The significance of the history of continuity and contiguity of drawings, models, and buildings establishing meaningful on-site relations, versus off-site archival, has yet to be acknowledged. Architects, scholars, design practitioners, archivists, curators, museologists, cultural critics, archivists, etc. are invited to consider questions informing the future planning of archival sites in becoming — pondering how past and future are to engage in meaningful, inclusive and multicultural relations. A new criticality in the digital age requires moving beyond the either/or option of the office, the laboratory, the factory, the on-site and off-site storing of media as separate fabrication and archival sites. The contemporary architect moves between them looking for a critical presence before, during, and after construction.
Contributions should address one or more of the following themes:
DRAWING SITES / SITES OF KNOWLEDGE CONSTRUCTION:
The Drawing, The Office, The Construction Site, the Laboratory as in-situ Archives
When kept in-situ after construction ended, the continuity and contiguity of drawings, models, and building may define an extended site of knowledge construction with a dual nature of cultural recollection and fostering of future imaginings. The storytelling of architecture media kept in-situ extends in meaningful ways beyond the end-of-construction, which is deceptively perceived as the end-to-translational relations. Even though architectural drawings sustained higher status and availability than engineering drawings, surveying drawings, or other drawn visualisations, today the attention to maintaining drawings in buildings shifted to working drawings kept in mechanical rooms on-site. The contemporary conditions of co-production and multi-disciplinary authorship defining the ‘sites’ of architecture production and communication raise questions of what autonomy/differentiation does ‘architectural media’ have from other media and disciplines?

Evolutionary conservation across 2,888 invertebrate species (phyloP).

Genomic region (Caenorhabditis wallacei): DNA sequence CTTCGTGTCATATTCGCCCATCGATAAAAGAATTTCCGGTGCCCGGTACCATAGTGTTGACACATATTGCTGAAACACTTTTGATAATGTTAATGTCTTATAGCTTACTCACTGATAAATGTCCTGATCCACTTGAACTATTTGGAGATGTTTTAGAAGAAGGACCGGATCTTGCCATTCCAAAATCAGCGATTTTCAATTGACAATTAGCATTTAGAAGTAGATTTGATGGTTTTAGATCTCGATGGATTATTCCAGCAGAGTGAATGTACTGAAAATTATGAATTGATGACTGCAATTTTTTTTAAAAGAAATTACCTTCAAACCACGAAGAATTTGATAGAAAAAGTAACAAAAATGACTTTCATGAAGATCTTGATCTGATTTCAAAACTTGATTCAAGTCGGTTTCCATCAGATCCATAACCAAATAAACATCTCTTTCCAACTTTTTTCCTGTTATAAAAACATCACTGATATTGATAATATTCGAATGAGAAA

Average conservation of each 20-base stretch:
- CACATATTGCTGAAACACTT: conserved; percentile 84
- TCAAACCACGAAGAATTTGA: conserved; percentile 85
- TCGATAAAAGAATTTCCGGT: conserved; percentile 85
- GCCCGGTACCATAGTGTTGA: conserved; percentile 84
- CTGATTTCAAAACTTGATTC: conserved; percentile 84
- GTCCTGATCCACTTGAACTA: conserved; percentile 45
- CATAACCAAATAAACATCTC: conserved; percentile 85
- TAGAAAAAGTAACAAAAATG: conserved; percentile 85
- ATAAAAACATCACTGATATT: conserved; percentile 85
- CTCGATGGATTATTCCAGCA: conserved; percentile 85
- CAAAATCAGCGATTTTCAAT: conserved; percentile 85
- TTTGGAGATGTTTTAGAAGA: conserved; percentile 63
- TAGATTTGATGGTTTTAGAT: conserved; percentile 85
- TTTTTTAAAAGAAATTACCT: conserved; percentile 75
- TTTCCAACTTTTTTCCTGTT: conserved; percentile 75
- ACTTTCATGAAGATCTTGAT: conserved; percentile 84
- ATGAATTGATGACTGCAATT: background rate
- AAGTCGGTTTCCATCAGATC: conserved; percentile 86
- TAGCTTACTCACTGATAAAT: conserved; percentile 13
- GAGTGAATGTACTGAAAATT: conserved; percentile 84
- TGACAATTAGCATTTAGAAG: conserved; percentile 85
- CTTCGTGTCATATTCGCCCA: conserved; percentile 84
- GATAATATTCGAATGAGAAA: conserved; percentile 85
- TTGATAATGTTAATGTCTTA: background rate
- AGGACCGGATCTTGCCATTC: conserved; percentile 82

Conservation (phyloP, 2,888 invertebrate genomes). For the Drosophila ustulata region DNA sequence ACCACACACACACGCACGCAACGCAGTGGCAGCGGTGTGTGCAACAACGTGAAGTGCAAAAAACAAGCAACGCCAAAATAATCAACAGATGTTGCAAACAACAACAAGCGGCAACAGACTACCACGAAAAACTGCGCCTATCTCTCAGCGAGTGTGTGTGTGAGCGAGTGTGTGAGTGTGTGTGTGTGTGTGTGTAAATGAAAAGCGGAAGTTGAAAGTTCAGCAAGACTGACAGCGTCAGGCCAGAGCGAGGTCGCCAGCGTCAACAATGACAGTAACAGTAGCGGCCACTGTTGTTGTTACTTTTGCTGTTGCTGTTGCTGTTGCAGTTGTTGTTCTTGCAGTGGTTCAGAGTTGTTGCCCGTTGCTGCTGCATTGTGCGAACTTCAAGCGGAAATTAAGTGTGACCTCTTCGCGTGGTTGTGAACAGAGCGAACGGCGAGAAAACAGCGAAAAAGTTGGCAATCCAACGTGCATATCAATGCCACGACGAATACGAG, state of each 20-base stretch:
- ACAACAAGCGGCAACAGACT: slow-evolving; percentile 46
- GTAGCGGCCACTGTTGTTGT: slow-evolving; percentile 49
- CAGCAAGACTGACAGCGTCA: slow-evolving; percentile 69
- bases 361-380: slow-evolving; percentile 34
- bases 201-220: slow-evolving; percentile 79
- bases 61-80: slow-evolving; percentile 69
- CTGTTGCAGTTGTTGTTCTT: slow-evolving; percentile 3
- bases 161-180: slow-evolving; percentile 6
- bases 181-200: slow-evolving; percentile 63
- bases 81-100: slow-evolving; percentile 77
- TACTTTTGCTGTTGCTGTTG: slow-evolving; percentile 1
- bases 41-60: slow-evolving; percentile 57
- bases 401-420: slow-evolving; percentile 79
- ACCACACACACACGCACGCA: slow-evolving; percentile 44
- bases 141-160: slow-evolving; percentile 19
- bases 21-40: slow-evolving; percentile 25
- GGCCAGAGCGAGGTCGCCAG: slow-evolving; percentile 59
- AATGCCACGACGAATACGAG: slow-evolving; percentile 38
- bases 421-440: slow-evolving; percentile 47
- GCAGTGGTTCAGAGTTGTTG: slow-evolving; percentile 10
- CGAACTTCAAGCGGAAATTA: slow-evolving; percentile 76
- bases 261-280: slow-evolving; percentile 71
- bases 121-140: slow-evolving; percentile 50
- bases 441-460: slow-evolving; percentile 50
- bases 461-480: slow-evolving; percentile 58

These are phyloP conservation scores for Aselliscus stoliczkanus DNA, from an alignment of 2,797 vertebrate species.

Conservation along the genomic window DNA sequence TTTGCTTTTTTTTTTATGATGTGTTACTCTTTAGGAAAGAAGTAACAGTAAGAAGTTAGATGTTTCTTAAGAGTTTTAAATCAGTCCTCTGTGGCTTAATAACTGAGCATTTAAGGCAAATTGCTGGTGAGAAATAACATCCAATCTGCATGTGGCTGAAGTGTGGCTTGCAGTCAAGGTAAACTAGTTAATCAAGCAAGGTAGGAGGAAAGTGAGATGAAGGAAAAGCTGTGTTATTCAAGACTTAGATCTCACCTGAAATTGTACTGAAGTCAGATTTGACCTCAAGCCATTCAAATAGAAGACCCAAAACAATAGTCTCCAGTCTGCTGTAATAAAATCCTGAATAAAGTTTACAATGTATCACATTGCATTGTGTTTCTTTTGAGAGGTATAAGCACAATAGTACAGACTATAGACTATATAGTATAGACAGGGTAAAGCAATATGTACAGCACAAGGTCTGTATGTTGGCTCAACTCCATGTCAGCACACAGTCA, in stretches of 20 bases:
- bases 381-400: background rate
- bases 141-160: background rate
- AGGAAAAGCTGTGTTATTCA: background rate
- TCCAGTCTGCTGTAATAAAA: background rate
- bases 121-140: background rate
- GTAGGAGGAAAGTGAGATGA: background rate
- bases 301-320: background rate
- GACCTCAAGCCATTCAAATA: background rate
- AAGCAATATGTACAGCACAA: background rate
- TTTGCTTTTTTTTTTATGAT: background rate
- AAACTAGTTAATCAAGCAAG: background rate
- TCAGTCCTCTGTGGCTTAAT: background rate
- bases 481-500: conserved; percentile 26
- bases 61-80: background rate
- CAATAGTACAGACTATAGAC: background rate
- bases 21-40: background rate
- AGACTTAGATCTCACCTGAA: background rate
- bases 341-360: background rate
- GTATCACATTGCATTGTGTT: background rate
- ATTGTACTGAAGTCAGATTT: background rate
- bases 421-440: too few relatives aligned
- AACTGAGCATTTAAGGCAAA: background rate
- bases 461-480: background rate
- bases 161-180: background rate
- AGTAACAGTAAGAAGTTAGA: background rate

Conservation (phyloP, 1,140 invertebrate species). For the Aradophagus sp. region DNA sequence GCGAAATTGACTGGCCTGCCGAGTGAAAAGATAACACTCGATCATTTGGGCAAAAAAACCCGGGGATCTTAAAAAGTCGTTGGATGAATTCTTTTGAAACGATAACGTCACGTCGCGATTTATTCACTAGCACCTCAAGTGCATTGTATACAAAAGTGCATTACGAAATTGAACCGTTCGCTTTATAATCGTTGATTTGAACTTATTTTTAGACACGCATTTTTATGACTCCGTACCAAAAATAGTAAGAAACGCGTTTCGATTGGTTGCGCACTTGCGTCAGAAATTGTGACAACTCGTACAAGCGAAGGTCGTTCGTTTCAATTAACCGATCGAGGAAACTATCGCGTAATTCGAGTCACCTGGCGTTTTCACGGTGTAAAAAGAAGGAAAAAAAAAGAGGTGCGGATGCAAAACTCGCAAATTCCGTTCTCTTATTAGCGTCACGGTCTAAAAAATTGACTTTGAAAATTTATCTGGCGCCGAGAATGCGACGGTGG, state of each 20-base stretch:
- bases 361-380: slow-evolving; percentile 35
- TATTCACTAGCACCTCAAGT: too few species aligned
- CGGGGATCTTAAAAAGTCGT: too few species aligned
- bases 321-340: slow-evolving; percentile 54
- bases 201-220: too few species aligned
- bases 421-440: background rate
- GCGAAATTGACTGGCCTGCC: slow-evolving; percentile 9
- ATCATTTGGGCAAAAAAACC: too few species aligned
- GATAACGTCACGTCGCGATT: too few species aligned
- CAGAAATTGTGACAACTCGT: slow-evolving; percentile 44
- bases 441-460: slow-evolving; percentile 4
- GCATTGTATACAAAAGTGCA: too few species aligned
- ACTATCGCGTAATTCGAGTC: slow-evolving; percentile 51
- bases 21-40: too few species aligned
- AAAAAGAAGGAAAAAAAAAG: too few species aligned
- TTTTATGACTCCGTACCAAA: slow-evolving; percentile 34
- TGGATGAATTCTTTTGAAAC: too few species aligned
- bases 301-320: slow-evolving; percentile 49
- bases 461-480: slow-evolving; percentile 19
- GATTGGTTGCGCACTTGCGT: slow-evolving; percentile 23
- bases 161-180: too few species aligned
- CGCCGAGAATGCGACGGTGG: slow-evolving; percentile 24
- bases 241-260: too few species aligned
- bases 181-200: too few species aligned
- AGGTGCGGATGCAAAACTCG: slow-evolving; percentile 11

THE AFTERLIFE OF DRAWINGS AND MODELS:
Archiving, Collecting, Display and Exhibiting off-site
Nowadays, architectural drawings often reside in private,5 or public archives, at times linked with academic institutions with an educational mandate,6 and in museum collections housing the body of work of individual architects.7 This is the case with many collections, including the works of the Modernist masters of architecture.8 Archives are progressively making their physical collections digitally accessible online facilitating research and potentially having a tangible impact on the future teaching of architecture.9 The politics, power and culture of architecture media raise questions of research and wider cultural value/agency in a digital, transnational condition. How are the techniques and the cultures of archival technologies affecting/affected by changing modes of architectural production and media?
THE ETHICAL RESPONSIBILITIES OF COLLECTING AND ARCHIVING:
Authorship, Ownership, Copyrights and Rights to Copy
The siting of representation media (whether ubiquitous or not) has an impact on the construing of culture. What are the curatorial choices of inclusion/exclusion, omission/promotion, or the lost and found materials in archival collections? Knowledge construction is context dependent, and thus archival locations, ownership and accessibility, copyrights and rights to copy impact the relevance, the readings and the uses of media and what they yield in terms of cultural imagination, collective value, and differentials. What are the ethical responsibilities in finding the proper placement of drawings and models, and how does accessibility, reproducibility and access impact the economic, cultural and political role of architecture media?
Deadline for submissions: 1st May 2020
Expected publication: Volume 9, Issue 3, July 2021.